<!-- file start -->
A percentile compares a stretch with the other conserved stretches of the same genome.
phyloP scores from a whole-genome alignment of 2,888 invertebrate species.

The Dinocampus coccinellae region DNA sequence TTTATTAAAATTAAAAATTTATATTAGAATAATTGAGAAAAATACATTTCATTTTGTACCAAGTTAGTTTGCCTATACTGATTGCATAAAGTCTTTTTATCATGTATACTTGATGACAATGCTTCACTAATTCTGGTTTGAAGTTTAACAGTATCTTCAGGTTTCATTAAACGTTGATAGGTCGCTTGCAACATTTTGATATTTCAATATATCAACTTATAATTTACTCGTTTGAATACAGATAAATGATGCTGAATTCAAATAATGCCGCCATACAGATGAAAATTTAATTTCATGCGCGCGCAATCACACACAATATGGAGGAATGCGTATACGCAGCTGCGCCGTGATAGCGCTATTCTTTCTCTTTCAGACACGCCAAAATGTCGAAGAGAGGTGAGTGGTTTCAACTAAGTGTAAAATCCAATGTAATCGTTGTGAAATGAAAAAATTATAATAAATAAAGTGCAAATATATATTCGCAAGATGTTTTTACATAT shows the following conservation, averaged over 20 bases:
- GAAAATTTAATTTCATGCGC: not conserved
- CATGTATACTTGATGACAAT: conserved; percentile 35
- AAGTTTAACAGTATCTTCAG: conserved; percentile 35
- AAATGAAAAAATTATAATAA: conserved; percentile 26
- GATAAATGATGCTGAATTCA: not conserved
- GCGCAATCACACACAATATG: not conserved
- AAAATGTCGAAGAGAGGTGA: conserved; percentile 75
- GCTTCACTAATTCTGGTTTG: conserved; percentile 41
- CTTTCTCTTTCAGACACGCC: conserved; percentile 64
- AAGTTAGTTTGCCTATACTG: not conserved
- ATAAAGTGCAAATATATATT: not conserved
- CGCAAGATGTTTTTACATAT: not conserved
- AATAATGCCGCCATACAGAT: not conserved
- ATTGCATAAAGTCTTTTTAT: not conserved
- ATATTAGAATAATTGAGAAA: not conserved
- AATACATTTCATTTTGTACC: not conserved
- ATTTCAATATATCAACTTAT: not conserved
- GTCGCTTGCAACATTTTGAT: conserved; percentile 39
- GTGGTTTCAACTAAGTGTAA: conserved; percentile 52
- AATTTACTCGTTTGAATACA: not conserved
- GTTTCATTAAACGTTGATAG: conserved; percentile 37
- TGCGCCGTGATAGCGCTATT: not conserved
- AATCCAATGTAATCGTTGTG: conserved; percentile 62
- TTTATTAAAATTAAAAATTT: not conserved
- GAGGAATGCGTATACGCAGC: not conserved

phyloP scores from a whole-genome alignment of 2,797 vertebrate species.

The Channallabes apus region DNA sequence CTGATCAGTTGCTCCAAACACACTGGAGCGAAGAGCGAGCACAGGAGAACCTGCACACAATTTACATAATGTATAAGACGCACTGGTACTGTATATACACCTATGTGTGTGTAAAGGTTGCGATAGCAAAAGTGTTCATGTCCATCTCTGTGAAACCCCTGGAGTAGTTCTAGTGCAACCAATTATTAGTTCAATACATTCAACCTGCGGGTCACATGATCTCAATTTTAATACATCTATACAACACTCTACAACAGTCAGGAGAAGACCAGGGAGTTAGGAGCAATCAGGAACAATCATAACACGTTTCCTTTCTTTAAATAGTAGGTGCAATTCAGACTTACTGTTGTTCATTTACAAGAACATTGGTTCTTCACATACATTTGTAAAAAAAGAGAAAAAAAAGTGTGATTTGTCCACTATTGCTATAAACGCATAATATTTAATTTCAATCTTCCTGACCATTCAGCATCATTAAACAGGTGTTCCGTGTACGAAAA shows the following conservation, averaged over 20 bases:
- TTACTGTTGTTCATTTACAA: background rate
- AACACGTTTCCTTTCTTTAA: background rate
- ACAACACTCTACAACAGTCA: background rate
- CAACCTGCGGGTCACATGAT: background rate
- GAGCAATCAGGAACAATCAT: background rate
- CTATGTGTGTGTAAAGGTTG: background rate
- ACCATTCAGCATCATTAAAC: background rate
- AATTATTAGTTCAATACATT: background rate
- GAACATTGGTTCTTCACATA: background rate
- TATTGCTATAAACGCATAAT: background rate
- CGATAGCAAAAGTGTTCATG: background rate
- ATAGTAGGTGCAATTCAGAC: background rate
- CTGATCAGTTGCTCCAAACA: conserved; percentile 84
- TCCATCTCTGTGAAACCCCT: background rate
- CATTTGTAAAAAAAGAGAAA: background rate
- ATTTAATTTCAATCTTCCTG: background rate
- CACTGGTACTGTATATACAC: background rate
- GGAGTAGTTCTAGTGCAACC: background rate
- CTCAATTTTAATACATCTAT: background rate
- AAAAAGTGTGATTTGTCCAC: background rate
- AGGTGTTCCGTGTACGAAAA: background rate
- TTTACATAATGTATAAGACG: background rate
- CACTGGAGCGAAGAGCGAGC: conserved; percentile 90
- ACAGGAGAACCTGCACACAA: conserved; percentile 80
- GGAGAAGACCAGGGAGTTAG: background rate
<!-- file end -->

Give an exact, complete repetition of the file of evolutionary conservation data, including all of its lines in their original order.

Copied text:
A percentile compares a stretch with the other conserved stretches of the same genome.
phyloP scores from a whole-genome alignment of 2,888 invertebrate species.

The Dinocampus coccinellae region DNA sequence TTTATTAAAATTAAAAATTTATATTAGAATAATTGAGAAAAATACATTTCATTTTGTACCAAGTTAGTTTGCCTATACTGATTGCATAAAGTCTTTTTATCATGTATACTTGATGACAATGCTTCACTAATTCTGGTTTGAAGTTTAACAGTATCTTCAGGTTTCATTAAACGTTGATAGGTCGCTTGCAACATTTTGATATTTCAATATATCAACTTATAATTTACTCGTTTGAATACAGATAAATGATGCTGAATTCAAATAATGCCGCCATACAGATGAAAATTTAATTTCATGCGCGCGCAATCACACACAATATGGAGGAATGCGTATACGCAGCTGCGCCGTGATAGCGCTATTCTTTCTCTTTCAGACACGCCAAAATGTCGAAGAGAGGTGAGTGGTTTCAACTAAGTGTAAAATCCAATGTAATCGTTGTGAAATGAAAAAATTATAATAAATAAAGTGCAAATATATATTCGCAAGATGTTTTTACATAT shows the following conservation, averaged over 20 bases:
- GAAAATTTAATTTCATGCGC: not conserved
- CATGTATACTTGATGACAAT: conserved; percentile 35
- AAGTTTAACAGTATCTTCAG: conserved; percentile 35
- AAATGAAAAAATTATAATAA: conserved; percentile 26
- GATAAATGATGCTGAATTCA: not conserved
- GCGCAATCACACACAATATG: not conserved
- AAAATGTCGAAGAGAGGTGA: conserved; percentile 75
- GCTTCACTAATTCTGGTTTG: conserved; percentile 41
- CTTTCTCTTTCAGACACGCC: conserved; percentile 64
- AAGTTAGTTTGCCTATACTG: not conserved
- ATAAAGTGCAAATATATATT: not conserved
- CGCAAGATGTTTTTACATAT: not conserved
- AATAATGCCGCCATACAGAT: not conserved
- ATTGCATAAAGTCTTTTTAT: not conserved
- ATATTAGAATAATTGAGAAA: not conserved
- AATACATTTCATTTTGTACC: not conserved
- ATTTCAATATATCAACTTAT: not conserved
- GTCGCTTGCAACATTTTGAT: conserved; percentile 39
- GTGGTTTCAACTAAGTGTAA: conserved; percentile 52
- AATTTACTCGTTTGAATACA: not conserved
- GTTTCATTAAACGTTGATAG: conserved; percentile 37
- TGCGCCGTGATAGCGCTATT: not conserved
- AATCCAATGTAATCGTTGTG: conserved; percentile 62
- TTTATTAAAATTAAAAATTT: not conserved
- GAGGAATGCGTATACGCAGC: not conserved

phyloP scores from a whole-genome alignment of 2,797 vertebrate species.

The Channallabes apus region DNA sequence CTGATCAGTTGCTCCAAACACACTGGAGCGAAGAGCGAGCACAGGAGAACCTGCACACAATTTACATAATGTATAAGACGCACTGGTACTGTATATACACCTATGTGTGTGTAAAGGTTGCGATAGCAAAAGTGTTCATGTCCATCTCTGTGAAACCCCTGGAGTAGTTCTAGTGCAACCAATTATTAGTTCAATACATTCAACCTGCGGGTCACATGATCTCAATTTTAATACATCTATACAACACTCTACAACAGTCAGGAGAAGACCAGGGAGTTAGGAGCAATCAGGAACAATCATAACACGTTTCCTTTCTTTAAATAGTAGGTGCAATTCAGACTTACTGTTGTTCATTTACAAGAACATTGGTTCTTCACATACATTTGTAAAAAAAGAGAAAAAAAAGTGTGATTTGTCCACTATTGCTATAAACGCATAATATTTAATTTCAATCTTCCTGACCATTCAGCATCATTAAACAGGTGTTCCGTGTACGAAAA shows the following conservation, averaged over 20 bases:
- TTACTGTTGTTCATTTACAA: background rate
- AACACGTTTCCTTTCTTTAA: background rate
- ACAACACTCTACAACAGTCA: background rate
- CAACCTGCGGGTCACATGAT: background rate
- GAGCAATCAGGAACAATCAT: background rate
- CTATGTGTGTGTAAAGGTTG: background rate
- ACCATTCAGCATCATTAAAC: background rate
- AATTATTAGTTCAATACATT: background rate
- GAACATTGGTTCTTCACATA: background rate
- TATTGCTATAAACGCATAAT: background rate
- CGATAGCAAAAGTGTTCATG: background rate
- ATAGTAGGTGCAATTCAGAC: background rate
- CTGATCAGTTGCTCCAAACA: conserved; percentile 84
- TCCATCTCTGTGAAACCCCT: background rate
- CATTTGTAAAAAAAGAGAAA: background rate
- ATTTAATTTCAATCTTCCTG: background rate
- CACTGGTACTGTATATACAC: background rate
- GGAGTAGTTCTAGTGCAACC: background rate
- CTCAATTTTAATACATCTAT: background rate
- AAAAAGTGTGATTTGTCCAC: background rate
- AGGTGTTCCGTGTACGAAAA: background rate
- TTTACATAATGTATAAGACG: background rate
- CACTGGAGCGAAGAGCGAGC: conserved; percentile 90
- ACAGGAGAACCTGCACACAA: conserved; percentile 80
- GGAGAAGACCAGGGAGTTAG: background rate